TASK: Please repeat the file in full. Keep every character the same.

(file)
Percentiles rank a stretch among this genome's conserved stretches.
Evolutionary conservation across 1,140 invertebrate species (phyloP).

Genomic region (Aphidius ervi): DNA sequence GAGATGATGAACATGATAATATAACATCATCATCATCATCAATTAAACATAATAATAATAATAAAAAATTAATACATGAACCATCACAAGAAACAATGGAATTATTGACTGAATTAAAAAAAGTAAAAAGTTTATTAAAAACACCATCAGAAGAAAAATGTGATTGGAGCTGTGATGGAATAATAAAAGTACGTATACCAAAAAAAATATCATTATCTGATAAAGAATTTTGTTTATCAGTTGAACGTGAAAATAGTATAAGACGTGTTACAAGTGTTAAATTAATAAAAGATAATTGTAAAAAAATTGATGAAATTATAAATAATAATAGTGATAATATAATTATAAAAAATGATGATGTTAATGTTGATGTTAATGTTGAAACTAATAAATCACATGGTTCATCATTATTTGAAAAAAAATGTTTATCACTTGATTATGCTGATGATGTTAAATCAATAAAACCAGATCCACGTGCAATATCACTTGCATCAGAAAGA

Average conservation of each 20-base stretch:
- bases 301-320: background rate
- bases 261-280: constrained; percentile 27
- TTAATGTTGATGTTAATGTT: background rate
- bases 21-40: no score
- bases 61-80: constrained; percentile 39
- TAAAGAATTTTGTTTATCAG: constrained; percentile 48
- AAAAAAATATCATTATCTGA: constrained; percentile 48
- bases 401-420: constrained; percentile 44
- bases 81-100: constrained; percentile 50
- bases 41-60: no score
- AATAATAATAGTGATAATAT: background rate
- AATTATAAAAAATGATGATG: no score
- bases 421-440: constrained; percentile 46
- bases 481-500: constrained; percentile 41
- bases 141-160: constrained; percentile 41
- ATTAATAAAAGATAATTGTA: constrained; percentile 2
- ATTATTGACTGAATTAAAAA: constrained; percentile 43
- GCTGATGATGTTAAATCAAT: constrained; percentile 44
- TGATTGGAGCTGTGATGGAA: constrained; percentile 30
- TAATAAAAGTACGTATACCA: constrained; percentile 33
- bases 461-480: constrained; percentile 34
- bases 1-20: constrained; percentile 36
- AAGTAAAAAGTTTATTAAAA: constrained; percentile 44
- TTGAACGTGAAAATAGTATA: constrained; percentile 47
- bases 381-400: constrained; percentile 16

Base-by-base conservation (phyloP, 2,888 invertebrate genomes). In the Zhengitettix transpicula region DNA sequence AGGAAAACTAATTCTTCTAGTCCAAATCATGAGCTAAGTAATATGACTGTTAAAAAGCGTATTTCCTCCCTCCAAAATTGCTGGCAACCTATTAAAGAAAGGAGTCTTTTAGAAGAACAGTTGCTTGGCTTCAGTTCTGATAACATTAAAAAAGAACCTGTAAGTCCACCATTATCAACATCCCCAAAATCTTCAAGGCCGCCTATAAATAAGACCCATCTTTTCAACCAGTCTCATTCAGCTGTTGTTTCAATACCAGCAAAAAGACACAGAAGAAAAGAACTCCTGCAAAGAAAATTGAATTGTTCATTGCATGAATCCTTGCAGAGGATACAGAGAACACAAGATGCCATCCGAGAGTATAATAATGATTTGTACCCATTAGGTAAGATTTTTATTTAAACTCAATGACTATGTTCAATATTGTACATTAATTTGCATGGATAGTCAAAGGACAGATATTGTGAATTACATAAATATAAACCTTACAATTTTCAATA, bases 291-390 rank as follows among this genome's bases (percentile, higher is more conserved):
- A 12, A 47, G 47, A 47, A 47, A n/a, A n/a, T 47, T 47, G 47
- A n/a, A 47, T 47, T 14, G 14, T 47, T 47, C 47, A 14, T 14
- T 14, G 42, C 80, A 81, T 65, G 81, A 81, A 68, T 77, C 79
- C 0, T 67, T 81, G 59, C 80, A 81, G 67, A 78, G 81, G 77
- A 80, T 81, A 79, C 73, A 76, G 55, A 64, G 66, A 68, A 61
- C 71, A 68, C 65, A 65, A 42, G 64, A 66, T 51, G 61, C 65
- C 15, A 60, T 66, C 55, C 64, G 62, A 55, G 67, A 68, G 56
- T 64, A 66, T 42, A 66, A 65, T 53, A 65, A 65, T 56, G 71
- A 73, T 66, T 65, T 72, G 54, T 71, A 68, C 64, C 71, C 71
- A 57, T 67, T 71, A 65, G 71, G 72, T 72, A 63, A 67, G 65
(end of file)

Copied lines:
Percentiles rank a stretch among this genome's conserved stretches.
Evolutionary conservation across 1,140 invertebrate species (phyloP).

Genomic region (Aphidius ervi): DNA sequence GAGATGATGAACATGATAATATAACATCATCATCATCATCAATTAAACATAATAATAATAATAAAAAATTAATACATGAACCATCACAAGAAACAATGGAATTATTGACTGAATTAAAAAAAGTAAAAAGTTTATTAAAAACACCATCAGAAGAAAAATGTGATTGGAGCTGTGATGGAATAATAAAAGTACGTATACCAAAAAAAATATCATTATCTGATAAAGAATTTTGTTTATCAGTTGAACGTGAAAATAGTATAAGACGTGTTACAAGTGTTAAATTAATAAAAGATAATTGTAAAAAAATTGATGAAATTATAAATAATAATAGTGATAATATAATTATAAAAAATGATGATGTTAATGTTGATGTTAATGTTGAAACTAATAAATCACATGGTTCATCATTATTTGAAAAAAAATGTTTATCACTTGATTATGCTGATGATGTTAAATCAATAAAACCAGATCCACGTGCAATATCACTTGCATCAGAAAGA

Average conservation of each 20-base stretch:
- bases 301-320: background rate
- bases 261-280: constrained; percentile 27
- TTAATGTTGATGTTAATGTT: background rate
- bases 21-40: no score
- bases 61-80: constrained; percentile 39
- TAAAGAATTTTGTTTATCAG: constrained; percentile 48
- AAAAAAATATCATTATCTGA: constrained; percentile 48
- bases 401-420: constrained; percentile 44
- bases 81-100: constrained; percentile 50
- bases 41-60: no score
- AATAATAATAGTGATAATAT: background rate
- AATTATAAAAAATGATGATG: no score
- bases 421-440: constrained; percentile 46
- bases 481-500: constrained; percentile 41
- bases 141-160: constrained; percentile 41
- ATTAATAAAAGATAATTGTA: constrained; percentile 2
- ATTATTGACTGAATTAAAAA: constrained; percentile 43
- GCTGATGATGTTAAATCAAT: constrained; percentile 44
- TGATTGGAGCTGTGATGGAA: constrained; percentile 30
- TAATAAAAGTACGTATACCA: constrained; percentile 33
- bases 461-480: constrained; percentile 34
- bases 1-20: constrained; percentile 36
- AAGTAAAAAGTTTATTAAAA: constrained; percentile 44
- TTGAACGTGAAAATAGTATA: constrained; percentile 47
- bases 381-400: constrained; percentile 16

Base-by-base conservation (phyloP, 2,888 invertebrate genomes). In the Zhengitettix transpicula region DNA sequence AGGAAAACTAATTCTTCTAGTCCAAATCATGAGCTAAGTAATATGACTGTTAAAAAGCGTATTTCCTCCCTCCAAAATTGCTGGCAACCTATTAAAGAAAGGAGTCTTTTAGAAGAACAGTTGCTTGGCTTCAGTTCTGATAACATTAAAAAAGAACCTGTAAGTCCACCATTATCAACATCCCCAAAATCTTCAAGGCCGCCTATAAATAAGACCCATCTTTTCAACCAGTCTCATTCAGCTGTTGTTTCAATACCAGCAAAAAGACACAGAAGAAAAGAACTCCTGCAAAGAAAATTGAATTGTTCATTGCATGAATCCTTGCAGAGGATACAGAGAACACAAGATGCCATCCGAGAGTATAATAATGATTTGTACCCATTAGGTAAGATTTTTATTTAAACTCAATGACTATGTTCAATATTGTACATTAATTTGCATGGATAGTCAAAGGACAGATATTGTGAATTACATAAATATAAACCTTACAATTTTCAATA, bases 291-390 rank as follows among this genome's bases (percentile, higher is more conserved):
- A 12, A 47, G 47, A 47, A 47, A n/a, A n/a, T 47, T 47, G 47
- A n/a, A 47, T 47, T 14, G 14, T 47, T 47, C 47, A 14, T 14
- T 14, G 42, C 80, A 81, T 65, G 81, A 81, A 68, T 77, C 79
- C 0, T 67, T 81, G 59, C 80, A 81, G 67, A 78, G 81, G 77
- A 80, T 81, A 79, C 73, A 76, G 55, A 64, G 66, A 68, A 61
- C 71, A 68, C 65, A 65, A 42, G 64, A 66, T 51, G 61, C 65
- C 15, A 60, T 66, C 55, C 64, G 62, A 55, G 67, A 68, G 56
- T 64, A 66, T 42, A 66, A 65, T 53, A 65, A 65, T 56, G 71
- A 73, T 66, T 65, T 72, G 54, T 71, A 68, C 64, C 71, C 71
- A 57, T 67, T 71, A 65, G 71, G 72, T 72, A 63, A 67, G 65